Discharge information

On your discharge day you will need someone to take you home. Before you are discharged home, we will check that you are at the same preoperative level of everyday activity; Such as dressing, washing and walking. You may feel tired, and should take the time to recover. This can take up to three months. Removal of sutures/clips will be done by the surgical team on Chavasse Ward which is arranged by the ward staff. You must not have a full shower/bath until they are removed, due to risk of infection. You are advised to wash your hair with the antimicrobial wash lotion three days after your operation, but consider that all wounds must be kept clean and dry and you have dressings on. The nursing team on the ward and the specialist nurse will advise particulars at the pre operative stage and upon discharge.


Following discharge, you will be reviewed depending on your clinical and programming requirements. If more support is required such as extra appointments, we can arrange this.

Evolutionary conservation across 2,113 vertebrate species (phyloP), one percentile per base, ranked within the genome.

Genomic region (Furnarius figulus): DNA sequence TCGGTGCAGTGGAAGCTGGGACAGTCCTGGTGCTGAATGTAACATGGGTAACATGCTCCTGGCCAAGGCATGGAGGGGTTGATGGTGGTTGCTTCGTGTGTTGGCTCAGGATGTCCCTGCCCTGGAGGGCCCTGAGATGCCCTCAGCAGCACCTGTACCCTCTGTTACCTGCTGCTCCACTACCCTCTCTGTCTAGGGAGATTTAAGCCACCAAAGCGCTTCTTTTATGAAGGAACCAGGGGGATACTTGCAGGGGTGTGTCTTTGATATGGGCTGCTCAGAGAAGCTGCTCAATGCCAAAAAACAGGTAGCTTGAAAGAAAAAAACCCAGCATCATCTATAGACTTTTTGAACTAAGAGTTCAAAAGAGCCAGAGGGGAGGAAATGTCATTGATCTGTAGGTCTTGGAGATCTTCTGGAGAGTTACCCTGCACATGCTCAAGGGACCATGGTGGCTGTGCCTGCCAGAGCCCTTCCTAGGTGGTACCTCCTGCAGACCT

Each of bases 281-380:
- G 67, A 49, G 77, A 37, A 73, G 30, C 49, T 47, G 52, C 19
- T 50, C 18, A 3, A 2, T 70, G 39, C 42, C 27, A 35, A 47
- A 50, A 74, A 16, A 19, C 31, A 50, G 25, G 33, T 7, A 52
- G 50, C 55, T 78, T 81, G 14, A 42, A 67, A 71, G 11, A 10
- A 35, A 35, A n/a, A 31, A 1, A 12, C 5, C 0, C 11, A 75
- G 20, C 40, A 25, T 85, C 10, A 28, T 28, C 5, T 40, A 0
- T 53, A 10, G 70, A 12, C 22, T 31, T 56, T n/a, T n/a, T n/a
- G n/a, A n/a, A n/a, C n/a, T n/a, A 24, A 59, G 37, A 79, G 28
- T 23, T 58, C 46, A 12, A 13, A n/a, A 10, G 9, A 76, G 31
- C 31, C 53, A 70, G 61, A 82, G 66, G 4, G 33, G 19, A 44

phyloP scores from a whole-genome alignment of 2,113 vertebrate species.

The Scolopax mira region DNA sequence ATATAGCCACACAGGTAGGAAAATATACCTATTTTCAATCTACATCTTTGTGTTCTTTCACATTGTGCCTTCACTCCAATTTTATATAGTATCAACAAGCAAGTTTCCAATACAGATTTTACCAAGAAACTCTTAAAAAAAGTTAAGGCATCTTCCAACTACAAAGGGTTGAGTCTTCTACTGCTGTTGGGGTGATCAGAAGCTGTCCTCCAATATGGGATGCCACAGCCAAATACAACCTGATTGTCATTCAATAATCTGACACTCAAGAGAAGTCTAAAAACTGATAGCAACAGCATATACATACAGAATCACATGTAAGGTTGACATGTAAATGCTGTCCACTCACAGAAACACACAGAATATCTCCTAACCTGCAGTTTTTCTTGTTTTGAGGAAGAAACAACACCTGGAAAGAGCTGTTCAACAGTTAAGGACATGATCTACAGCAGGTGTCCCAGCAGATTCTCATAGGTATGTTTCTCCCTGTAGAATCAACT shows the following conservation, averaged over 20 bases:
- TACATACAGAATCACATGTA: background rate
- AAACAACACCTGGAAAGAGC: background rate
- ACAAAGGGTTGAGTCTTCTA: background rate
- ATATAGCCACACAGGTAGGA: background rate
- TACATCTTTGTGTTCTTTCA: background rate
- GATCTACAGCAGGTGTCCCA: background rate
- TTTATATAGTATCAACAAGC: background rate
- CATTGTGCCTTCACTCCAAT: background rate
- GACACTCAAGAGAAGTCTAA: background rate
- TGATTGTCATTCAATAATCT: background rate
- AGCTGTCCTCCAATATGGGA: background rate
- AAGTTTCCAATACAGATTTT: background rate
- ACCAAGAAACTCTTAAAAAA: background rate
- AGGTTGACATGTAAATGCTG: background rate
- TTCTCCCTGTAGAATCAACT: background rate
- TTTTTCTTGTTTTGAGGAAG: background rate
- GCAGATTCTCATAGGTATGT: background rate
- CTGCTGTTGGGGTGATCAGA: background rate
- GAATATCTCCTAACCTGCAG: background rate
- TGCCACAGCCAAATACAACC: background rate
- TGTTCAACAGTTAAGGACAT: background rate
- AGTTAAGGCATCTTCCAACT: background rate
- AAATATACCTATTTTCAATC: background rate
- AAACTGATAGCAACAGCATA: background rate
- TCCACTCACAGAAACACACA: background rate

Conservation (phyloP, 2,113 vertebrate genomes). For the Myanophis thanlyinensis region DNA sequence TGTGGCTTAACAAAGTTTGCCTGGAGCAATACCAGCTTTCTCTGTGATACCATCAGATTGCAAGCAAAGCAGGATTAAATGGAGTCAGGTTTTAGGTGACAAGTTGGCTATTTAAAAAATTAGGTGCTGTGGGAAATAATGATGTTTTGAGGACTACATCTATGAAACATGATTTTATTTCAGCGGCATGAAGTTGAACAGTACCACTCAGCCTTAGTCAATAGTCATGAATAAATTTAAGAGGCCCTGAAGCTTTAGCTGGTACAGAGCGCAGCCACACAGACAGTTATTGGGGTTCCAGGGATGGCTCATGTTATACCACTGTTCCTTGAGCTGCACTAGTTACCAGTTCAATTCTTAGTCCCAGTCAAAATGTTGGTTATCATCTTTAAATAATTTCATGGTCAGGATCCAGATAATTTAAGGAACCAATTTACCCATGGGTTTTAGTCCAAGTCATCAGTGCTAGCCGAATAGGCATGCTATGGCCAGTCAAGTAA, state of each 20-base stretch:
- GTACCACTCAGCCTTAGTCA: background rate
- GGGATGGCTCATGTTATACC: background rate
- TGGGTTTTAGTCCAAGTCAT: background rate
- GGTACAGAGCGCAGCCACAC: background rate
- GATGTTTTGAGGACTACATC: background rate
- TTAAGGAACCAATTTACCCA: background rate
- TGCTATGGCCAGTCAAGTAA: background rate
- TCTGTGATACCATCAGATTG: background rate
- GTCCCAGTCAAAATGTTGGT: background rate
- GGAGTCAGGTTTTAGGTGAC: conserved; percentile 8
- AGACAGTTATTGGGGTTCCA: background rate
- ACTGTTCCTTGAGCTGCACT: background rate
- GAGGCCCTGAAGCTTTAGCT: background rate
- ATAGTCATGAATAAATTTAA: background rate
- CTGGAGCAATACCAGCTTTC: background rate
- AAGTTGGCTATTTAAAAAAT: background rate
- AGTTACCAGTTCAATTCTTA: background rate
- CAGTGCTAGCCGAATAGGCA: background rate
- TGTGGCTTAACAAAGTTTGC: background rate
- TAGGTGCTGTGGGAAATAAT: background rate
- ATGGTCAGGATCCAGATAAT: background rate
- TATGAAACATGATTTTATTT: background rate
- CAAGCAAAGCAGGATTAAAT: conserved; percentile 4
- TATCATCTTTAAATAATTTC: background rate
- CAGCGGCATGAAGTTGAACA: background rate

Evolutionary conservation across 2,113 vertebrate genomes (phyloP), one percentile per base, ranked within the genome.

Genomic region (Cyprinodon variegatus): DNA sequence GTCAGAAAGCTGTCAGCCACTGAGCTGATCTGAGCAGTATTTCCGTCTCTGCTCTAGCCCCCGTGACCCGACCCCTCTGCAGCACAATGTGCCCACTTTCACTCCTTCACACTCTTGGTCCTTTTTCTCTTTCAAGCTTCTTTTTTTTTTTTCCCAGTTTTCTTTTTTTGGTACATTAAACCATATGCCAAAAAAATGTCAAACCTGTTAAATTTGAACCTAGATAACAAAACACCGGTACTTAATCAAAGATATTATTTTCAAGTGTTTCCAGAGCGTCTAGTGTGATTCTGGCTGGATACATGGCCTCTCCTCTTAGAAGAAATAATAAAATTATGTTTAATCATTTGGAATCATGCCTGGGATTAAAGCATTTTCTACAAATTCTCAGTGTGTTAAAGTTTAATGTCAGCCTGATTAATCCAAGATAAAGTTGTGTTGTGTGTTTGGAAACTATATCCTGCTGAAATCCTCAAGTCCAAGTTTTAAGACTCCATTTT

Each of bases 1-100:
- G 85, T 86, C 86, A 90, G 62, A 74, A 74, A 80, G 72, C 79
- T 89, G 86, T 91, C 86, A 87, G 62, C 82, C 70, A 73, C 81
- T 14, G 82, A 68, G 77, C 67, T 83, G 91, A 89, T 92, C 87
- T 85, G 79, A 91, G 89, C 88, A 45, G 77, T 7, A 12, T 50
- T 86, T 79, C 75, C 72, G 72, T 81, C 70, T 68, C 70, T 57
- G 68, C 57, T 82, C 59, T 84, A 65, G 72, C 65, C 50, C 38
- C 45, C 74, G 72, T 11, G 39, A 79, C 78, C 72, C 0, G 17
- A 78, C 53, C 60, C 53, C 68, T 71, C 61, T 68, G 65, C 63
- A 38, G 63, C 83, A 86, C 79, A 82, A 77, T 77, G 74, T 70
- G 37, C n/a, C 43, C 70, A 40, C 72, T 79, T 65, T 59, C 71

• 7-15 days after your operation, review on Chavasse Ward for removal of your sutures by the junior doctor.
  • 6-8 weeks post operation. Review by the specialist nurse/therapist. This appointment can take up to three hours on a day ward.
  • 4 months. Review by your Neurologist.
  • 4-6 months. Review by your Neurosurgeon, depending on their protocol.
  • 6 month assessment of dystonia performed on video
  • 12 month assessment of dystonia performed on video

The specialist nurse and therapist offer support over the phone and ‘open’ appointments for review/ programming, regardless of next appointment date.

Frequently asked questions

How long does the procedure last?